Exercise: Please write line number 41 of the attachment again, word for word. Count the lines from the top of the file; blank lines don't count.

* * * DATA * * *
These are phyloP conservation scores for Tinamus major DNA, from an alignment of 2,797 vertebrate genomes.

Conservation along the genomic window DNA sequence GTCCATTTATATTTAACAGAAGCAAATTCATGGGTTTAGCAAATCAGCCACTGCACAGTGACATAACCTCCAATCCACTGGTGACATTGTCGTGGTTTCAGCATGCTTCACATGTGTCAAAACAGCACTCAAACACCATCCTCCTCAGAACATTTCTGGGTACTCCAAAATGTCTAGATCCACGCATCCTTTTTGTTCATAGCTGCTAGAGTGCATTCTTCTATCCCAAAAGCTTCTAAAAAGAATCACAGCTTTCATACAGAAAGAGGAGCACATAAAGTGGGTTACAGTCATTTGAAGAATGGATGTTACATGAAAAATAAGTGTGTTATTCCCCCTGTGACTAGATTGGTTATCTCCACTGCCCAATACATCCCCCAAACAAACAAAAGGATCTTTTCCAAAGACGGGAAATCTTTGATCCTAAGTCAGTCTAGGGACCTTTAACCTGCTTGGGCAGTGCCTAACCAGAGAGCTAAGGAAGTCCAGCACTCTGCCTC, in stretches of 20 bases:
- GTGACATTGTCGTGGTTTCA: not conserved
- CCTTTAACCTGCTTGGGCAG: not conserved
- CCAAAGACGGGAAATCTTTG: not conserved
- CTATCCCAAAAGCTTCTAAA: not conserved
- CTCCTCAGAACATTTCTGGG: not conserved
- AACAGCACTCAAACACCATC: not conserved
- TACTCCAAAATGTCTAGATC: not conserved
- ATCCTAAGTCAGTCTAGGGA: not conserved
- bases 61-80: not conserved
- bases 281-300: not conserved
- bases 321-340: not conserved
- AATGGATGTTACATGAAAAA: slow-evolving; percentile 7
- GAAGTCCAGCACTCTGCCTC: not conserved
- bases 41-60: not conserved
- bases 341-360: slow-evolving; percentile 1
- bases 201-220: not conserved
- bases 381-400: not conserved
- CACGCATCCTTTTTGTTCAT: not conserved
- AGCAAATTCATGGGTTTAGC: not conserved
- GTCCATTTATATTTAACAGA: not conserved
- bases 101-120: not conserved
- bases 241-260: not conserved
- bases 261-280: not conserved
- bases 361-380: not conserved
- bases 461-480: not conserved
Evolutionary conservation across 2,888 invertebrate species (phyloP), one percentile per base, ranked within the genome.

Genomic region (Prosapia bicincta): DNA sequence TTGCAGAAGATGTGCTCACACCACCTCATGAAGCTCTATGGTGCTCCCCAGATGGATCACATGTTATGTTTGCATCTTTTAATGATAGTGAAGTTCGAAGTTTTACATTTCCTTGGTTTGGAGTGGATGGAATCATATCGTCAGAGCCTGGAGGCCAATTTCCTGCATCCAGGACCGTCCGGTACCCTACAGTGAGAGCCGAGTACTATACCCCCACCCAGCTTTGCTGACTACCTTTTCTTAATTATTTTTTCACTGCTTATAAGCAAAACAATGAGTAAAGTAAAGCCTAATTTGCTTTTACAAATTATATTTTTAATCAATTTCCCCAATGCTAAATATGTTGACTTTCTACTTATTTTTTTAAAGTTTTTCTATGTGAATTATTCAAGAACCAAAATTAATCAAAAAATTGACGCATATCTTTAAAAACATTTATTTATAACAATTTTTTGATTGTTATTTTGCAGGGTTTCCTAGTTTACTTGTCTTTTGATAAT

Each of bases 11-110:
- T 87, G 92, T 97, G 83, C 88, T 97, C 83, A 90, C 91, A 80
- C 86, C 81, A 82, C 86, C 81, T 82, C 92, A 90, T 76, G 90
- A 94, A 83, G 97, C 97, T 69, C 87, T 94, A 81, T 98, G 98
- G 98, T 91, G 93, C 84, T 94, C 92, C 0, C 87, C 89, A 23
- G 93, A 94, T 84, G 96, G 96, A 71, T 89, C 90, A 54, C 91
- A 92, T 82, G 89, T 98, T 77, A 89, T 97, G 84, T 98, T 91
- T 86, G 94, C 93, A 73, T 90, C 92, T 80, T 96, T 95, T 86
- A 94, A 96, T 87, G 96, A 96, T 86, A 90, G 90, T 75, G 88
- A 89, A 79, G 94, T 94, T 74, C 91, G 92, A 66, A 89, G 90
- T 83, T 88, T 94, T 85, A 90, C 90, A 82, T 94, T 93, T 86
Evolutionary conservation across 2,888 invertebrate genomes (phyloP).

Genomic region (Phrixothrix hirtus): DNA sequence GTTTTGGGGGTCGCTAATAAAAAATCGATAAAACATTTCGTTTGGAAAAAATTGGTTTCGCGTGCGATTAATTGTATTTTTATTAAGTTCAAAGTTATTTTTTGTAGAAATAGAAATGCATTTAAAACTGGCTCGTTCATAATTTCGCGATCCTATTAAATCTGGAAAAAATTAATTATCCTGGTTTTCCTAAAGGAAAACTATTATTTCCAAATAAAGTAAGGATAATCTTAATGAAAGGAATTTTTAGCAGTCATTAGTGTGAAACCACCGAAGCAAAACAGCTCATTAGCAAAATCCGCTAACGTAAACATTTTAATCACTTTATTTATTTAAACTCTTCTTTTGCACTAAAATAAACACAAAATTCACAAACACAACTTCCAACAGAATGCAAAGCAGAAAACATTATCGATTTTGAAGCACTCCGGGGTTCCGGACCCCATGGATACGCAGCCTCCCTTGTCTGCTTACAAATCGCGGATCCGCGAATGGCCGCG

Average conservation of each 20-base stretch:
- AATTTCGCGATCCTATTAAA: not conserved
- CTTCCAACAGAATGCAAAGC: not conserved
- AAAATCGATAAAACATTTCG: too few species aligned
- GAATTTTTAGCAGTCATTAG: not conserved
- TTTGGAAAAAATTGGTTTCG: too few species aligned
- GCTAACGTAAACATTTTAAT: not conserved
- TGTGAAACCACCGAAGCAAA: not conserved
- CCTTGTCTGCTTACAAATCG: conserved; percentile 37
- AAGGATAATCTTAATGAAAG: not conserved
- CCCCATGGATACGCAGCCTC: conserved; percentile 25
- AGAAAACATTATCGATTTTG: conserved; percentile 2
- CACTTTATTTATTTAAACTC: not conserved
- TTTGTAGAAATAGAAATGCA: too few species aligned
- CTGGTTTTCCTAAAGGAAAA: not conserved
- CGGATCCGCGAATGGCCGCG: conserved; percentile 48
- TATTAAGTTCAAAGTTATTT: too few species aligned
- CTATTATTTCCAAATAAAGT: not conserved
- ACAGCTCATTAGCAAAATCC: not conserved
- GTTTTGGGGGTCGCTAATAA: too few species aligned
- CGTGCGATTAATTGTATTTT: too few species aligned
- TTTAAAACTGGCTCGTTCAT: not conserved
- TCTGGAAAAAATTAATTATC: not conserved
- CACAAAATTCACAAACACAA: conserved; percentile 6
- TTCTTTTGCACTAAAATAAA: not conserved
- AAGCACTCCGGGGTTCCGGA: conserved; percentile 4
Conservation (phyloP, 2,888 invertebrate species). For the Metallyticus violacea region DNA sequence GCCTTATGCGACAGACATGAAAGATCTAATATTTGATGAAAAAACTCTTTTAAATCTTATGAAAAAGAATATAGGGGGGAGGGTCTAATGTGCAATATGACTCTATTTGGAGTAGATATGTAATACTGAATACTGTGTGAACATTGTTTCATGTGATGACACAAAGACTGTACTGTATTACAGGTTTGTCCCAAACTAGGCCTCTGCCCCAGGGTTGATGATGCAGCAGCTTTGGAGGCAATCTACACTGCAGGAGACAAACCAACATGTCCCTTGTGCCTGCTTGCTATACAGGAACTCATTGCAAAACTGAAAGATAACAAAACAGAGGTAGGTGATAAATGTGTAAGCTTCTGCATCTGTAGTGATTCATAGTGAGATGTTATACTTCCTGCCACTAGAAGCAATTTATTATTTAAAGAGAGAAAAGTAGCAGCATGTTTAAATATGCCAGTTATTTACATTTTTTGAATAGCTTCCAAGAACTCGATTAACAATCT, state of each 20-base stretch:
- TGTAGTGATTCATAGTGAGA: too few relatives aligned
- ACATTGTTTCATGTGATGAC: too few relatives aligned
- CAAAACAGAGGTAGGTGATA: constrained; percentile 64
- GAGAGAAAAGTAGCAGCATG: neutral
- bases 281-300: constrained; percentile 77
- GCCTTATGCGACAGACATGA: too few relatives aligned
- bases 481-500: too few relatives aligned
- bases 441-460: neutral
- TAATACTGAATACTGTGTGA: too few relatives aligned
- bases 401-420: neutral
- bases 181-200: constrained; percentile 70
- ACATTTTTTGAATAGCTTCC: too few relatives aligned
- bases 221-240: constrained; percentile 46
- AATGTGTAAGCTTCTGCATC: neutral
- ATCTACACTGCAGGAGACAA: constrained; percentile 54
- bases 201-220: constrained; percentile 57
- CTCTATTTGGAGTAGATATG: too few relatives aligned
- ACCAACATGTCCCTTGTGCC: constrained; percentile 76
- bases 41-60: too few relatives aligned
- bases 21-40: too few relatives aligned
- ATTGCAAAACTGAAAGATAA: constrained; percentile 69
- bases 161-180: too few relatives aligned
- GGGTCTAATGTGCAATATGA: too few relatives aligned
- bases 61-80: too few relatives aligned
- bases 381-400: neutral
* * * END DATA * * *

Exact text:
Evolutionary conservation across 2,888 invertebrate genomes (phyloP).